As the sun slowly ascended above the horizon in the Gulf of Carpenteria, a new day dawned on the dusty landscape of Gove, NT.
Like many a day in the dry season, the weather was perfect. But this particular day was different because it also marked the dawning of a strategically important training course. What was to follow was 6 days of intensive recordist training for missionaries working in North East Arnhem Land and its surrounds, giving them the knowledge and skills they need to contribute to the work of providing God’s word in oral form to the many people groups in the area.
In the same location three years ealier, Noel Bachelor (GRN recordist) and I spent 2 weeks recording scripture in a couple of the local Aboriginal languages. It was during this time that some of the local missionaries expressed interest in being trained in audio recording. This seemed like a sensible idea given the challenges we had been facing trying to get recording done in such a limited amount of time, and Noel had already delivered a similar training program to some oral Bible traslators working in Southern Africa only a year ealier. Plans began to be made and dates proposed for the training course, and as word got out, excitement grew and people from several different organisations expressed interest in attending the training. However, 2020 happened… and then 2021. With 2022 looking more promising, dates were once again set and a room at Nuŋalinya College in Darwin was booked for July. But due to many people being unavailable at that time, plans fell through once again. So what was intended to be a recording trip to Gove August 2022, slowly started to morph into a training exercise. Although only small scale, the four attendees would form the nucleus of a new wave of recordists creating Gospel content in Aboriginal languages.
Monday 15th August marked the beginning of the training, but also the end of much anticipation and planning leading up to this point. Since arriving in Gove the afternoon before, David Sinden (GRN recordist) and I were now set up and ready to deliver the training. Josh McKenzie (CMS), Prabhu Pothula (Pioneers), Catherine Carpenter (MAF) and Tim Richards were finally sitting in the living room of the MAF house in Yirrkala where the training would be held. The following 6 days of training covered audio fundamentals, recording locations, content, performance, editing, adding music, adjusting and balancing sound levels, and exporting, documenting and submitting recordings to GRN. At the end of the week, the attendees left the course eager to take what they had learned and make use of it in the communities to which they were returning. There are now GRN-trained audio recordists in Elcho Island, Nhulanbuy, Yirrkala and Numbulwar.
However, with the training complete it was then time to focus on the other reason we were there – recording. Using foam mattresses and thick blankets, the granny flat of a MAF house in Nhulanbuy was transformed into a make-shift studio. Each morning we would pray, then set up our gear and wait to see what the day would bring. Corrina Loenen (Pioneers) was responsible for rounding up all those who had previously expressed interest in working with us. Each day God would bring those whom he had chosen to speak a message, sing a song, read a Bible passage or share a testimony. The work was slow and unpredictable, but by faith we patiently endured and were blessed by the many stories that were shared.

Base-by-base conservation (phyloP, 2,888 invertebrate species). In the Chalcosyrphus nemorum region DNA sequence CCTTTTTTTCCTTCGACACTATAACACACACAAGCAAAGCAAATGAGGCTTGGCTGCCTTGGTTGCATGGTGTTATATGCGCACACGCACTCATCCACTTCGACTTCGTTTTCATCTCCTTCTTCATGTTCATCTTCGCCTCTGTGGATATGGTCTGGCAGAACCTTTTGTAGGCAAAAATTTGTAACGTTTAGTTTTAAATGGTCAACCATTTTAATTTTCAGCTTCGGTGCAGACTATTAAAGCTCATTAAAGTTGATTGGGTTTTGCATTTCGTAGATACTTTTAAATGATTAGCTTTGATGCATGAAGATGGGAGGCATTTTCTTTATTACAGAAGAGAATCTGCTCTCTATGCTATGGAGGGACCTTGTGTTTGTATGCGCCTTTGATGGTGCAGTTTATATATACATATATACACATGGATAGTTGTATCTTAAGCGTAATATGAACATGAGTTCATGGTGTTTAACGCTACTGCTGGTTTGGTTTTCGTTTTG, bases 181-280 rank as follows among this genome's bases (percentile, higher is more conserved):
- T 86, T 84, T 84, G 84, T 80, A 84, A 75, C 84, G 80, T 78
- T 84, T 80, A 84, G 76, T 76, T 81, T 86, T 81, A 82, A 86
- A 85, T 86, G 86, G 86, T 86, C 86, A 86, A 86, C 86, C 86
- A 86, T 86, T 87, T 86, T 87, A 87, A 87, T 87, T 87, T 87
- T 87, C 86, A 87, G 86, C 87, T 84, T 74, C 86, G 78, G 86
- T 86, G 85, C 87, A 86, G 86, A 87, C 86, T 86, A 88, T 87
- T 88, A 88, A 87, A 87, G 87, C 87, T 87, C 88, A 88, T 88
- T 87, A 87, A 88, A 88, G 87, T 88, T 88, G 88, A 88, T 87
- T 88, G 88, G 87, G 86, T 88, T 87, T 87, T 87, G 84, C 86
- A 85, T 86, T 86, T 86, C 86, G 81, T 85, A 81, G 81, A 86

Saturday 27th August was to be our last full day in the community and we had been expecting a busy day of recording. Sadly, one of the older ladies who had recorded with us in 2019 had passed away a couple of months earlier and the funeral ceremony (which can last weeks) had begun, rendering many people unavailable. Some did come, however, including Marrpalawuy, one of the church leaders. Her clan language, Dhay’yi, has no translated scripture or audio materials. She would normally read from the Gumatj Bible and preach in Gumatj or English. When she was a girl her father was a pastor. She fondly remembers seeing videos of her father preaching in Dhay’yi: “That’s what I’m trying to do” she said. “When I was reading this morning, I was praying first of all, ‘Garray (Jesus), you know every language, and even when I am speaking today, [the] first time for me to speak Dhay’yi, my own language, but above all this is nhuŋu (yours), thank you for the language you have given me.’” Marrpalawuy laughed as she recounted how she had made a small practice recording of herself that morning. On hearing it back she said to herself “Yuwalk eh (honsest/truely)! We are right in whatever language we have, we can speak”. Marrpalawuy recorded a real time oral translation of Ephesians 4:1-6 from the Gumatj Bible into Dhay’yi. Then, still speaking in Dhay’yi, she read out an exhaltation which she had written down in English.
By 9pm it was apparent that there were no others coming for the day. We packed up, cleaned the house and went to bed, thanking God for all he had done during our two weeks in NT but eagerly looking forward to arriving home.
GRN would like to acknowledge all of our partner orgnisations who were involved in the training and recording: The Bible Society, Coordinate East Arnhem, MAF, Pioneers and CMS. The way we have been able to work together to acheive common goals is a testament to God’s goodness.
Simon Johnston is a Recordist and the Studio Manager at GRN.